…Justice is not only about results, it is about how those results are obtained.

                        Justice Abella, R. v. Babos, [2014] 1 S.C.R. 309 at para. 85

Plea bargaining veers into impropriety when a Crown Attorney attempts to bully or intimidate an accused with threats of additional charges if they exercise their right to a trial. Justice Moldaver, speaking for a majority of the Supreme Court of Canada in R.v. Babos, [2014] 1 S.C.R. 309, provides helpful guidance as to the limits of proper negotiation, beginning at para. 59:

… It is perfectly proper for the Crown to indicate that it will drop certain charges, grounded in the evidence, if the accused pleads guilty. It is also proper for a Crown to advise counsel that if evidence arises at the preliminary inquiry that would support additional charges, they may be added to the indictment under s. 574(1)(b) of the Criminal Code. Where discussions of this sort occur with counsel after substantial disclosure has been provided, the accused and his or her lawyer are able to make an informed decision as to how to proceed and nothing improper has occurred.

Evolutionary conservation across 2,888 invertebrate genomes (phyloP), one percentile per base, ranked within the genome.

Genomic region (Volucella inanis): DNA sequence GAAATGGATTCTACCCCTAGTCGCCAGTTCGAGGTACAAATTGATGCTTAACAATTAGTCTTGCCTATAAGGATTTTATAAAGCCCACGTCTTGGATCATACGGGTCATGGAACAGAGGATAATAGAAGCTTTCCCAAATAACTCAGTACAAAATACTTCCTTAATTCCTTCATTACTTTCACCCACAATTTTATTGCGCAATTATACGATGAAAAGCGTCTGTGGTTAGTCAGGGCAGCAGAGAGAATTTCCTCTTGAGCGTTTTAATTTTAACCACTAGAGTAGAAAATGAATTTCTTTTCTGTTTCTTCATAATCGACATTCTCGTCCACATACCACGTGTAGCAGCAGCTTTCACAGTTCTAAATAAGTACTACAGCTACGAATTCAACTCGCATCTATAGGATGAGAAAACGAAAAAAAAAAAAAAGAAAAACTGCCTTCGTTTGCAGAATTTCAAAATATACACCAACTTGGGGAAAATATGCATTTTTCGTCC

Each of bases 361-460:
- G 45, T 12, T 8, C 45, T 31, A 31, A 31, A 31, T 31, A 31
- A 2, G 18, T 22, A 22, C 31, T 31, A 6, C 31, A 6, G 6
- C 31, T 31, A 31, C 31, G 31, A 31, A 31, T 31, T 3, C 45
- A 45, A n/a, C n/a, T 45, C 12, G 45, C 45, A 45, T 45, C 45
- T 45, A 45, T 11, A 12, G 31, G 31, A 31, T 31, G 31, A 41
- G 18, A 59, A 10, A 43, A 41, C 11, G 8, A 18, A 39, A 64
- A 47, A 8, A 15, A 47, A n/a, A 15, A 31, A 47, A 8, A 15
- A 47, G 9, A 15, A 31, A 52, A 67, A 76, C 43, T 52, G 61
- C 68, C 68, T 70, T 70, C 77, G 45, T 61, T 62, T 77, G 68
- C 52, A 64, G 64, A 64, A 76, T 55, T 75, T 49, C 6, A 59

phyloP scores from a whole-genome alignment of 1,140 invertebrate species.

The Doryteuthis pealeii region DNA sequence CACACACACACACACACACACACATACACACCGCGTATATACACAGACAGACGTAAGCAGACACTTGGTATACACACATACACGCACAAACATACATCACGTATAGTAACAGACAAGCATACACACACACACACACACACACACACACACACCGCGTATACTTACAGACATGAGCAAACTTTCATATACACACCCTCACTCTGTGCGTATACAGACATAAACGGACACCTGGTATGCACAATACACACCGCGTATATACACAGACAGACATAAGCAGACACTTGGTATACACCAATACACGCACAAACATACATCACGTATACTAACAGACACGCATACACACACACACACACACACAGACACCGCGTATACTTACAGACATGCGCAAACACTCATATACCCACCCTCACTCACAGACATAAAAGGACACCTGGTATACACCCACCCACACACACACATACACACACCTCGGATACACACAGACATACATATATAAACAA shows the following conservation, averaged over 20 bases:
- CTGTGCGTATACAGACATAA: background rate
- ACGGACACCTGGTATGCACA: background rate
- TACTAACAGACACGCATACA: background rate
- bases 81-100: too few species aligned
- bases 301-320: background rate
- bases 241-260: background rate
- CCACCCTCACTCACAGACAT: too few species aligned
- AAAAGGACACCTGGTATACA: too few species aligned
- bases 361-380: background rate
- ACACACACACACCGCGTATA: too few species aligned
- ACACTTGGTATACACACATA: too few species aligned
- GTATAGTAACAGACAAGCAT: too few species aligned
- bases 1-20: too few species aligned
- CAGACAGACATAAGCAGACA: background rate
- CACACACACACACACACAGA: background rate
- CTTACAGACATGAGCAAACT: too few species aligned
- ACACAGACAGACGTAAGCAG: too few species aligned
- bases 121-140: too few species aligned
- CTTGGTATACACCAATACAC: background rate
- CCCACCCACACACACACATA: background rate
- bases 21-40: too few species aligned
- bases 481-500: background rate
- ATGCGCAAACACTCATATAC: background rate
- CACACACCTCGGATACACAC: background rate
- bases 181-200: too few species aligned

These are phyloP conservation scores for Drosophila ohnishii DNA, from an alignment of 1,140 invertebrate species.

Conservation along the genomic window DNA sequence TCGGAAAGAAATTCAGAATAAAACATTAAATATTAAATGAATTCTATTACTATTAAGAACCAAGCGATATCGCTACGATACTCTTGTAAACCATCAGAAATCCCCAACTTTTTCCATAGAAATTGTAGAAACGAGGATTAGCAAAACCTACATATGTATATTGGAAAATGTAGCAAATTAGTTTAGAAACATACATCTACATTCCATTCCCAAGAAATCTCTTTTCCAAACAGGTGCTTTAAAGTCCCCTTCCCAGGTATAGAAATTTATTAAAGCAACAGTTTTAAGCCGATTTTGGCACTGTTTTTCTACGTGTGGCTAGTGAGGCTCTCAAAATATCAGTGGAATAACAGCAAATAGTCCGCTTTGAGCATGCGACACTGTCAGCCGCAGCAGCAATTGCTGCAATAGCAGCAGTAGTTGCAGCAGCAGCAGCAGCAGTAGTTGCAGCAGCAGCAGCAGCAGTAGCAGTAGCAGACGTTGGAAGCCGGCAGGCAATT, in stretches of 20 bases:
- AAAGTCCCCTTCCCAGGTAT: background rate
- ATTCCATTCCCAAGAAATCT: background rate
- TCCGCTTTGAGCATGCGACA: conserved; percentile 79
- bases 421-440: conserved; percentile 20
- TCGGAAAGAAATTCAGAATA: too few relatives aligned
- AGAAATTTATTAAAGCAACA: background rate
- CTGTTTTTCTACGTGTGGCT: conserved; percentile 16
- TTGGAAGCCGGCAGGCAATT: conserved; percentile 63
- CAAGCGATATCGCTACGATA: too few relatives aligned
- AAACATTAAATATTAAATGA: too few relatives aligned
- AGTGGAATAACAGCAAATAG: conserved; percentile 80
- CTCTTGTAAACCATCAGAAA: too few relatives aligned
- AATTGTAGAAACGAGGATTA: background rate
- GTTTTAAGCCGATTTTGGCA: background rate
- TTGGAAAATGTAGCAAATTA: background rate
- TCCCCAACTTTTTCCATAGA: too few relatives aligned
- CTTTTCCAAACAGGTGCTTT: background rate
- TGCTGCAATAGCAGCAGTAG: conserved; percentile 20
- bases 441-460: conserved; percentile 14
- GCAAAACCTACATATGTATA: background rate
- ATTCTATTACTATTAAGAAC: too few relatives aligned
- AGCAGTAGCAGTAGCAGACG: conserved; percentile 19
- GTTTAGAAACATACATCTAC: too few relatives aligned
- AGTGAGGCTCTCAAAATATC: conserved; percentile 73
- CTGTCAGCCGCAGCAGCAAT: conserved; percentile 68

The Crown's conduct in this case was of a different nature. The impugned comments were made early on in the proceedings, before the appellants and their counsel had sufficient disclosure to make an informed decision as to how they wished to proceed. Moreover, in at least one instance, the comments occurred in the presence of one of the appellants, Mr. Piccirilli. And the Crown's language was nothing short of threatening. Mr. Piccirilli was told, for example, that if he did not settle, he was going to be [TRANSLATION] "hit by a train". Put simply, the Crown's threats were intended to pressure the appellants into foregoing their right to a trial.

Without question, the bullying tactic to which Ms. Tremblay resorted was reprehensible and unworthy of the dignity of her office. It should not be repeated by her or any other Crown. In her capacity as a Crown, Ms. Tremblay's role was that of a quasi-judicial officer. Her function was to be "assistant to the Court in the furtherance of justice, and not to act as counsel for any particular person or party" (Boucher v. The Queen, [1955] S.C.R. 16  at p. 25). In threatening to charge Mr. Piccirilli with more offences if he did not plead guilty, Ms. Tremblay betrayed her role as a Crown. Manifestly it is the type of conduct the court should dissociate itself from.



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